Polyelectrolyte-Surfactant Complex Nanoparticles
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A variety of different colloidal systems can be produced by interaction between polyelectrolytes and oppositely charged surfactants. These complexes have attracted considerable interest because of their importance for both science and industrial applications.
By interaction of two oppositely charged polyelectrolytes, polyelectrolyte–polyelectrolyte complexes (PECs, or so-called symplexes) are formed. These PECs can be loose aggregates or well-defined nanoparticles. In a similar way polyelectrolytes form complexes with oppositely charged surfactants and polyelectrolyte–surfactant complexes (PSCs) are obtained. Here the mechanism of complex formation is not only based on electrostatic interactions and entropic factors, but also on the hydrophobic interaction between the surfactant tails. At surfactant concentrations below the critical micelle concentration (CMC), complex formation of polyelectrolytes with oppositely charged surfactants occurs. With increasing surfactant chain lengths, the formation of surfactant patches along the polyelectrolyte chain can be expected, because owing to hydrophobic interactions the preferred complexation binding site is the next closest position to an occupied site. This results in a zipperlike mechanism of polyelectrolyte–surfactant complex formation. Typically three-dimensional networks form at concentrations above the CMC, where polyelectrolyte chains bridge discrete micelles without penetrating them. At even higher surfactant concentrations, when all charges of the polyion are neutralized, polyelectrolyte–surfactant complexes usually precipitate from solution. These bulk materials have a liquid crystalline-like mesostructure and display long-range order on the nanometer scale. The interaction between polyions and oppositely charged surfactants is a cooperative process in which the ionic head groups of the surfactant bind to the polyion, while the hydrophobic surfactant tails segregate into a hydrophobic microphase. Similar to amphiphilic block copolymers, this microphase separation occurs without macroscopic demixing.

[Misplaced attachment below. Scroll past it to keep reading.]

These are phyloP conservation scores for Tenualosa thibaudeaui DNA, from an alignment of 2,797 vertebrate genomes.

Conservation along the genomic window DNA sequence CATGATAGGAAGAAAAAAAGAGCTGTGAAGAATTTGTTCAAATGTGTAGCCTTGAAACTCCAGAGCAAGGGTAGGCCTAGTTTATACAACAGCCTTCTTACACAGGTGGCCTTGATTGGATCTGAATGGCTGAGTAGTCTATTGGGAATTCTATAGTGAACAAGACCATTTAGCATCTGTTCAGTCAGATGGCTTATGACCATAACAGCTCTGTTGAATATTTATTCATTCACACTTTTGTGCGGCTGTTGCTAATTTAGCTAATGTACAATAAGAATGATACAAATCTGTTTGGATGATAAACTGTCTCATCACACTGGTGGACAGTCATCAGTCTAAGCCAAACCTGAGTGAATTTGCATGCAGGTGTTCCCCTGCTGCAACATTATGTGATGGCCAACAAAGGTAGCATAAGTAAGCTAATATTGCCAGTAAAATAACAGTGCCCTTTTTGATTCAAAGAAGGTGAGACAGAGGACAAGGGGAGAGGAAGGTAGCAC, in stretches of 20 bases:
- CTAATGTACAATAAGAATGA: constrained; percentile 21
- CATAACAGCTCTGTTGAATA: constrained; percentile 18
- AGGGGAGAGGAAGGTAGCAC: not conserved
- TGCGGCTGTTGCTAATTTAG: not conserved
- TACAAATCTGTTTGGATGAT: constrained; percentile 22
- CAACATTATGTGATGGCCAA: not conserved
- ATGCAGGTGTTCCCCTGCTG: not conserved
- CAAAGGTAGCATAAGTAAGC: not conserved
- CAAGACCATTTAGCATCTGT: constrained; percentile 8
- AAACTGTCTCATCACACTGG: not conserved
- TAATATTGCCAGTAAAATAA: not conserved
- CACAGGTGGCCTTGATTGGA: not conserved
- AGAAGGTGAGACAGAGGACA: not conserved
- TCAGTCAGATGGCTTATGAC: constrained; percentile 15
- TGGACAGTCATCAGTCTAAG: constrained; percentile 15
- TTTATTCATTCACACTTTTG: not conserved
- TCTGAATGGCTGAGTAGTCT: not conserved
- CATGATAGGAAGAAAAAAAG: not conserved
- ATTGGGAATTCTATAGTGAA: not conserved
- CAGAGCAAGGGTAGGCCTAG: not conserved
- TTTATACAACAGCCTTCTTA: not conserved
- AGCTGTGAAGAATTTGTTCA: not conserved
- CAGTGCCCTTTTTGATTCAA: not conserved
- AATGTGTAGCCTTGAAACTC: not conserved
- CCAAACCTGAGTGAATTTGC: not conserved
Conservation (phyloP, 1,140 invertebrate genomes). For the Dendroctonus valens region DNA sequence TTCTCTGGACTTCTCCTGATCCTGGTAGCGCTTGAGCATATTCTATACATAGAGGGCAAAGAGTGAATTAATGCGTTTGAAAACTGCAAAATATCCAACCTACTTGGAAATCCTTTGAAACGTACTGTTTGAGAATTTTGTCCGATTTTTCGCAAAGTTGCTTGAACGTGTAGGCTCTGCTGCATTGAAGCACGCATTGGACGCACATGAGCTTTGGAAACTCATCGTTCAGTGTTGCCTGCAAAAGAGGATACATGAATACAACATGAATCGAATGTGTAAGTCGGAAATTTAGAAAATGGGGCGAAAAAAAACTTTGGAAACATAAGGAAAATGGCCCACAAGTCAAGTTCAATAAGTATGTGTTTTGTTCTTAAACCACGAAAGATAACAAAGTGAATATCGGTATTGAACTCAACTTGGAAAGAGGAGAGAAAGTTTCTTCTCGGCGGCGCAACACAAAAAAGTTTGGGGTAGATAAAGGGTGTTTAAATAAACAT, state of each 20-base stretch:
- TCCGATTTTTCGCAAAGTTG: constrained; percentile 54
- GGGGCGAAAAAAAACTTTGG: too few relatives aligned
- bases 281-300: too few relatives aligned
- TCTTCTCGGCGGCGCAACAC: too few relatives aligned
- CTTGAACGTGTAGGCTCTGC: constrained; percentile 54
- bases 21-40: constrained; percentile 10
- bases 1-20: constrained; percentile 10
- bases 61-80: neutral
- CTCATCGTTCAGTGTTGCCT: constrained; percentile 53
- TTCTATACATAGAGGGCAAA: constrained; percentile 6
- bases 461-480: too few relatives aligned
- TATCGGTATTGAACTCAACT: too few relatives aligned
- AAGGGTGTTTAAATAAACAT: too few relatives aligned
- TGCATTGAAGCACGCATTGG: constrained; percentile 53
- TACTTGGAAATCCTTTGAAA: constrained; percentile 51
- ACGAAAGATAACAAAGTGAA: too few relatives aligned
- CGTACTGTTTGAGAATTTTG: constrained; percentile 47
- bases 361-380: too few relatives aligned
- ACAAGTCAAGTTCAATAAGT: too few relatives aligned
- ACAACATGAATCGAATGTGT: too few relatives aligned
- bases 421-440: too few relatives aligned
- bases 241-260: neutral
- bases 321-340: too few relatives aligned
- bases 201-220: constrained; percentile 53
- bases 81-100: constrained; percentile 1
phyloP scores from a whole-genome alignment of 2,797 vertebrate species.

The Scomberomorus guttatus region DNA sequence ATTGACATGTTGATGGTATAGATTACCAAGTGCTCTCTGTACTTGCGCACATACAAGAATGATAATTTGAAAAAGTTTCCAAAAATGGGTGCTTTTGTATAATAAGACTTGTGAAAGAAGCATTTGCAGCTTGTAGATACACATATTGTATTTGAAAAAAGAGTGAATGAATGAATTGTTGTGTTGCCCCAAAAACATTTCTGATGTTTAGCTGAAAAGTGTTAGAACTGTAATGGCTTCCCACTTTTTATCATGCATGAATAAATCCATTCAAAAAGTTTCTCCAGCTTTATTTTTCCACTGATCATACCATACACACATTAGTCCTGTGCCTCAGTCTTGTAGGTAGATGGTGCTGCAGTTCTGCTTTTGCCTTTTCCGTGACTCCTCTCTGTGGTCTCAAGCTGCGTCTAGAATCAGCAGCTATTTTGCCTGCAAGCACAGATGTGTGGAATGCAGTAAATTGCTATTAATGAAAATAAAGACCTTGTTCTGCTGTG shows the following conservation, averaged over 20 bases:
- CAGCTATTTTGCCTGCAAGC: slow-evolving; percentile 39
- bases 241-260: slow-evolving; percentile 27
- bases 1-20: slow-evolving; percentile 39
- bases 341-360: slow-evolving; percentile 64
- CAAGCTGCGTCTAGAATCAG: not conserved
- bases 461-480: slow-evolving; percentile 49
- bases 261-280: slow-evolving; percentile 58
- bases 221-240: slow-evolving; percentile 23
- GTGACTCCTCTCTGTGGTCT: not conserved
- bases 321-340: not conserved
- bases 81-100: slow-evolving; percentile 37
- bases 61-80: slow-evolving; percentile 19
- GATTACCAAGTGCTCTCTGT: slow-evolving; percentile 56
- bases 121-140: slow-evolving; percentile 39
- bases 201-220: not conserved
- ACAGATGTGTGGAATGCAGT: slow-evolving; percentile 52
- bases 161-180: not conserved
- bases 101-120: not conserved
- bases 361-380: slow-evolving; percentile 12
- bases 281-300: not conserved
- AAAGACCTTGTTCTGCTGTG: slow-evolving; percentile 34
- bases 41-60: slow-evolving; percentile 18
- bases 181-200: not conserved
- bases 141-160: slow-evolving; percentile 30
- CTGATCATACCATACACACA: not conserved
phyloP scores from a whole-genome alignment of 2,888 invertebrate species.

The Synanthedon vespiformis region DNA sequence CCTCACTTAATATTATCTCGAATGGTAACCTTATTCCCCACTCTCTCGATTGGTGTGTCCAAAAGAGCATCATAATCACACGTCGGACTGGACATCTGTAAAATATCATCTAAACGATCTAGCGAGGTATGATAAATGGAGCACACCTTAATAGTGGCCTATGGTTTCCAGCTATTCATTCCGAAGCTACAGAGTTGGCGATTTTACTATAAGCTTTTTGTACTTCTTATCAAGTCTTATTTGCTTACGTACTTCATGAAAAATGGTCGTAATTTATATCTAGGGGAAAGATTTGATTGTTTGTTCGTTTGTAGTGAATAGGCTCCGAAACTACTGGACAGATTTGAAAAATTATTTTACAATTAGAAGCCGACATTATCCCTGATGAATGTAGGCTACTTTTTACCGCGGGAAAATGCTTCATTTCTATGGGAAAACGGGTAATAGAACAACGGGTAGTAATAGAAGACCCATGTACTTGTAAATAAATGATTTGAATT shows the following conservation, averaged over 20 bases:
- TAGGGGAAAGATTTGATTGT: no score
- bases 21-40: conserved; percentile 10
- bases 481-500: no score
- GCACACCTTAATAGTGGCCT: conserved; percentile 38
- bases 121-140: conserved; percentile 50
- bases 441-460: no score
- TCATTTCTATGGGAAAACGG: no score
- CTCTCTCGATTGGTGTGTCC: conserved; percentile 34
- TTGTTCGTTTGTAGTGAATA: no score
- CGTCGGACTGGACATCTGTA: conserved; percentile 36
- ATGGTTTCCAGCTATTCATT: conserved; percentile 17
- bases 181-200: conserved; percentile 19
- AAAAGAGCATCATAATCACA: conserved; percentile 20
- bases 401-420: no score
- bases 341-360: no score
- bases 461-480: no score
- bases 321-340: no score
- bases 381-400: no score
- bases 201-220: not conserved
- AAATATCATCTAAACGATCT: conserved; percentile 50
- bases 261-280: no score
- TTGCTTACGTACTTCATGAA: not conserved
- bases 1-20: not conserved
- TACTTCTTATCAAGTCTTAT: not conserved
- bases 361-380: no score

One problem with most such polyelectrolyte–surfactant complexes is that they are usually water-insoluble solids or semisolids and not suitable for particle applications. Within the last few years, different techniques of PSC nanoparticle synthesis have been developed to overcome this problem. These complexes are, unlike PSC bulk materials, redispersable in water or organic solvents as discrete nanoparticles without dissociation. For synthesis of PSC nanoparticles, polyelectrolytes that exhibit additional molecular entities have to be used, which provide solubility even after stoichiometric complexation and neutralization of all charges. In this way, particles are obtained that exhibit spherical core–shell structures, cylindrical or disk-shaped morphologies, or hollow spheres like vesicles. Whereas some of these morphologies appear to be equilibrium structures, others are nonequilibrium structures. The size, solubility, and morphology of PSC nanoparticles depend strongly on the molecular structure of the polyelectrolyte, the block ionomer lengths, the block length ratios, the structure and type of surfactant, and sometimes also on the way of preparation. Potential applications for this relatively new class of materials are drug and gene delivery, amphiphilic particles, and depot systems.